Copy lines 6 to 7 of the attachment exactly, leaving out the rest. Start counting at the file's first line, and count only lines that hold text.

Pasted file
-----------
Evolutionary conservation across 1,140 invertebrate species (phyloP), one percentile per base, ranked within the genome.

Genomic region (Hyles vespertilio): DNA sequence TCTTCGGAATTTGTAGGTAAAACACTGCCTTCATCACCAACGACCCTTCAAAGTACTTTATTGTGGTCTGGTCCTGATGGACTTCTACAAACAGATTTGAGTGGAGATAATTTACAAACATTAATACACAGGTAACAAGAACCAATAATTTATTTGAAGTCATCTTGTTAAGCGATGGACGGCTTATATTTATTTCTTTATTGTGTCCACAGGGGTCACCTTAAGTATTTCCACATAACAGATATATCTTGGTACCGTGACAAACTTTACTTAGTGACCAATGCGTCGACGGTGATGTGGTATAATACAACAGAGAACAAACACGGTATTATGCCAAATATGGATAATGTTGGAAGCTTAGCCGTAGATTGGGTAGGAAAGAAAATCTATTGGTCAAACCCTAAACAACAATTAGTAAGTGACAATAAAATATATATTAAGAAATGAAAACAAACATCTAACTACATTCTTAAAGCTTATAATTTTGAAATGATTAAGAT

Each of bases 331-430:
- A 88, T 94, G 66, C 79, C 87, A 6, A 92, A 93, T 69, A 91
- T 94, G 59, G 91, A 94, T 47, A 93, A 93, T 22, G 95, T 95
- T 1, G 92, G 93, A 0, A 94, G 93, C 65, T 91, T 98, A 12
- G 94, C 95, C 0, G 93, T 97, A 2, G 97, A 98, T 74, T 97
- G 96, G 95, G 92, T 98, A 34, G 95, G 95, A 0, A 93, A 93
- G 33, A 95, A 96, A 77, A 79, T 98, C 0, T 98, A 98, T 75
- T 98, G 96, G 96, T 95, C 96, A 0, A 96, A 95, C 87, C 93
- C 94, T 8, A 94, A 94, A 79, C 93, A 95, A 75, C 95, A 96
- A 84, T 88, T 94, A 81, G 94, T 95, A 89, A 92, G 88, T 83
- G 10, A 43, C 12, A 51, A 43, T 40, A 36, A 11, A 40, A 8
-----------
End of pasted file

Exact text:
- T 1, G 92, G 93, A 0, A 94, G 93, C 65, T 91, T 98, A 12
- G 94, C 95, C 0, G 93, T 97, A 2, G 97, A 98, T 74, T 97